Still, I do have to give her credit for prose skills. They pulled me enthusiastically through the first third, then groaning and moaning through the rest. If it hadn’t been for this I would have chucked it in the middle and you wouldn’t have seen the review (I rarely review the many books I give up on — doesn’t seem fair).

I’m sad. It could have been so much better. I have nothing against dystopian — I am after all a hard core sci-fi reader — I’d have read nearly anything she gave me and enjoyed it if she just provided some reason to care.

For a review of Before I Fall, click here.

Lessons from a Lifetime of Writing

Title: Lessons from a Lifetime of Writing: A Novelist Looks at His Craft

Author: David Morrell

Genre: Writing Guide

Length: 240 pages

Read: May 21-22, 2011

Summary: Very good.

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Having just finished the first draft of my second novel I did what I always do after a draft: take a little time to consider my craft (and not look at the book). So I pulled this puppy off my stack of books on writing. I’ve read a lot of such books, and this is one of the better ones in it’s category.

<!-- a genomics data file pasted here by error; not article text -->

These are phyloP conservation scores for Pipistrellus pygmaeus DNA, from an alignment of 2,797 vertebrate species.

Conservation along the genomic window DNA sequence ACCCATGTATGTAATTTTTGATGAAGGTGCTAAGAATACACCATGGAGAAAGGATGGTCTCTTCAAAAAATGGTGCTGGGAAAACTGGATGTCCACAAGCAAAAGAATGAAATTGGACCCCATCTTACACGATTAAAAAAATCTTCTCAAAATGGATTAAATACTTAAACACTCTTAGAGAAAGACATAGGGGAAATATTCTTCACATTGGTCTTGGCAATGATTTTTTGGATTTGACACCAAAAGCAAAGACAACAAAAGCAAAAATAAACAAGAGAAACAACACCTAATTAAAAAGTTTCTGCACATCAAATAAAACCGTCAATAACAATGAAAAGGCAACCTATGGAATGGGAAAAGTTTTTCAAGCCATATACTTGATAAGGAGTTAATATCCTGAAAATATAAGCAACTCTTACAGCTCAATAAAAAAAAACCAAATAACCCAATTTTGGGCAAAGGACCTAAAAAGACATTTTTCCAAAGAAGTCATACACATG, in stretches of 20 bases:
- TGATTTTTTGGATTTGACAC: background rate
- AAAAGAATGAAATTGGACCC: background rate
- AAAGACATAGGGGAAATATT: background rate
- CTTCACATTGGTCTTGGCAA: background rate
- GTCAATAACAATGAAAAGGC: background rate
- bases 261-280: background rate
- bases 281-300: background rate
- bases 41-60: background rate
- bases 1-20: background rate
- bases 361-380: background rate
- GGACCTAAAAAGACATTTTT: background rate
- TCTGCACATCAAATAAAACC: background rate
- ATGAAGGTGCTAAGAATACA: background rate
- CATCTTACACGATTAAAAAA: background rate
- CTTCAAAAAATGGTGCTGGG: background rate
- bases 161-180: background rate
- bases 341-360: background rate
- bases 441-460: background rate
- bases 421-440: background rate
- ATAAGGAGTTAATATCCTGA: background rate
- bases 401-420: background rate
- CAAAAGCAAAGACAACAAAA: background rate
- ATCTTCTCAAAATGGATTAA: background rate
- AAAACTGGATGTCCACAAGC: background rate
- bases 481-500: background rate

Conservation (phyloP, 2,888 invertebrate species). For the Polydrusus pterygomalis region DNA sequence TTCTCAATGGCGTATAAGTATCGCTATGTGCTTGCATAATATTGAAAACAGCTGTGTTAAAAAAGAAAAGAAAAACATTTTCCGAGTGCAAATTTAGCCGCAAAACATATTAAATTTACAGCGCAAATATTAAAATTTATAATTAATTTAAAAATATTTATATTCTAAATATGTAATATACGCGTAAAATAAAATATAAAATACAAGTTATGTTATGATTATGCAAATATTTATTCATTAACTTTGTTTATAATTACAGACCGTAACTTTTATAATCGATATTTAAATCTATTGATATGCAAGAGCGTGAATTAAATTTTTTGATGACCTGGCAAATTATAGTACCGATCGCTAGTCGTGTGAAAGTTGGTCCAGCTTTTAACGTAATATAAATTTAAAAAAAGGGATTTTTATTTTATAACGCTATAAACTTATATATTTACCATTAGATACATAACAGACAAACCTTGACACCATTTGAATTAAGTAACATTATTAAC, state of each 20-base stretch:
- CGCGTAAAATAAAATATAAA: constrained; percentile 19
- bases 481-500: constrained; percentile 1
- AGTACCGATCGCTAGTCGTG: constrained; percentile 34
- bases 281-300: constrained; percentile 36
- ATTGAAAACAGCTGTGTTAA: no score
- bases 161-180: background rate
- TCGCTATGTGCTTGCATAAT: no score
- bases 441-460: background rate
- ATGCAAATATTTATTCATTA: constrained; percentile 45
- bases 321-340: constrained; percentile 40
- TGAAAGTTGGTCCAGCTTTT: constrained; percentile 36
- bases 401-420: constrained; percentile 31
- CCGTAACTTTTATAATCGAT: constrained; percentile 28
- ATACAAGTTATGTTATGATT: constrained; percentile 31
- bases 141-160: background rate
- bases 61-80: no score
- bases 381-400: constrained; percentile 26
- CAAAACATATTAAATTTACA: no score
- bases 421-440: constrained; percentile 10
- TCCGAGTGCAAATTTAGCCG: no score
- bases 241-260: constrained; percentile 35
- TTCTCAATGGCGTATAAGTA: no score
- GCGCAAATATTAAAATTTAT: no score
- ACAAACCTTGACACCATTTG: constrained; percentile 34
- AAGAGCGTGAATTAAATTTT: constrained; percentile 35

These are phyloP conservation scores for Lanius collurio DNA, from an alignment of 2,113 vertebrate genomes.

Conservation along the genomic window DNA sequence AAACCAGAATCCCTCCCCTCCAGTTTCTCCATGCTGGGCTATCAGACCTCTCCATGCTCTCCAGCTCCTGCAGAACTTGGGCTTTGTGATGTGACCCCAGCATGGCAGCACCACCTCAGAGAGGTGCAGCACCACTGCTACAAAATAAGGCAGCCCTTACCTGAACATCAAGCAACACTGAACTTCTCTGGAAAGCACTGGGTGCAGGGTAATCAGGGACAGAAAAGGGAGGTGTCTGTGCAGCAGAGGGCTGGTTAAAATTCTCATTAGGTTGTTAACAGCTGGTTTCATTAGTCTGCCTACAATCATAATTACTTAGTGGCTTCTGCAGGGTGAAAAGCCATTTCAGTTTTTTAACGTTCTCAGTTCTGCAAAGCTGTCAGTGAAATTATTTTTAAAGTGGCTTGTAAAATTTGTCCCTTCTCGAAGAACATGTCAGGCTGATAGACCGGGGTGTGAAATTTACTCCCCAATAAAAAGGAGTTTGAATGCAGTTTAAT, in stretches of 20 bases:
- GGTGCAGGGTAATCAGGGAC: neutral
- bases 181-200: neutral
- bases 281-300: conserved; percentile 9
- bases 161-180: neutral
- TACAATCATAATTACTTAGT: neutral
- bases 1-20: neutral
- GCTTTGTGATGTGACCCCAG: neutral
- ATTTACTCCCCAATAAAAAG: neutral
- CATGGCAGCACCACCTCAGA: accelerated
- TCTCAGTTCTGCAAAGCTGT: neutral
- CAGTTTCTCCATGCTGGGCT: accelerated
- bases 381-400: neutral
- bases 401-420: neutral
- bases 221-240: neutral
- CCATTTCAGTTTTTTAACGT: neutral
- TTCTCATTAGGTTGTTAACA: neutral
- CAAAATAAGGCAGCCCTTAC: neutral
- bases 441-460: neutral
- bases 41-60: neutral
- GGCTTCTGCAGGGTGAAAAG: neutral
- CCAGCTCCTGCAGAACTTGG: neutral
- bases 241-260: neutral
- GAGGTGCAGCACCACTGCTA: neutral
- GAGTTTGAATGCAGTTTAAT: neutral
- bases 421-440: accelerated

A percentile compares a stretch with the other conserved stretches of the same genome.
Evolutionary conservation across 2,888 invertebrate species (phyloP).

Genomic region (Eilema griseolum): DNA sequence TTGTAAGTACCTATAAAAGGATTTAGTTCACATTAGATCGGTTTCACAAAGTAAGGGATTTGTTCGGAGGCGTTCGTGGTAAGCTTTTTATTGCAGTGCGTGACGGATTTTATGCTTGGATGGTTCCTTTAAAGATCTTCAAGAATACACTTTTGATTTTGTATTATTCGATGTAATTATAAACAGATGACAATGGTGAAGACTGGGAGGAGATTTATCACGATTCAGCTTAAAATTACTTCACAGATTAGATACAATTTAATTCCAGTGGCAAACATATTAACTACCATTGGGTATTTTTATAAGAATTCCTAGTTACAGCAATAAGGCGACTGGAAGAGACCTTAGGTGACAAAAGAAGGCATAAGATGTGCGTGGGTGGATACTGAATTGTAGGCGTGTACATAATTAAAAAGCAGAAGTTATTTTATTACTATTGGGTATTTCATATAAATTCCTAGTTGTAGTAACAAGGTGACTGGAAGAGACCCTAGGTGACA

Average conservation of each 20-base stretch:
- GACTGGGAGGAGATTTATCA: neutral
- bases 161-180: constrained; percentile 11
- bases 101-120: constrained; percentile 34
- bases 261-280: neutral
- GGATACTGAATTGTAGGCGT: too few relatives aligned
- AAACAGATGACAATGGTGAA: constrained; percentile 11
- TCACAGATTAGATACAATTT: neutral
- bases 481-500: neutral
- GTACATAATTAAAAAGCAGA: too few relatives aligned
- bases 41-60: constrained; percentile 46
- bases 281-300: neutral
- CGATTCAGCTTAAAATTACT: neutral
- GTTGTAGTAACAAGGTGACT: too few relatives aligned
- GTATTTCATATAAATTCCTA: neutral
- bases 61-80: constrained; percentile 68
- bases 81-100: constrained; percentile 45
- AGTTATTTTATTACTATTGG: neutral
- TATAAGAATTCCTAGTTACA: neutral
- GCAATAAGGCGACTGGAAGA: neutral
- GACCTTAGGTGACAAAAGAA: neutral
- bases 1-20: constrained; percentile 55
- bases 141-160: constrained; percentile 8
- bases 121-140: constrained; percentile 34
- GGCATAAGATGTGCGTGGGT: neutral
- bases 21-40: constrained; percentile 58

They fall into a number of broad groups: books on specific components like plot or character, books on sentences, books on editing, books on selling your books, books on summarizing your books, windy pontifications on the nature of creativity, and this type, the bit of everything, with a dose of personal experience thrown in. Lessons is a lot like Lawrence Block‘s Telling Lies for Fun & Profit. Both cover a bunch of the big areas quickly like plot and structure, and also include the author’s personal perspective on his career (Morrell’s best known for First Blood, on which the first Rambo was based) and the writing business. It does not focus heavily on sentences or editing.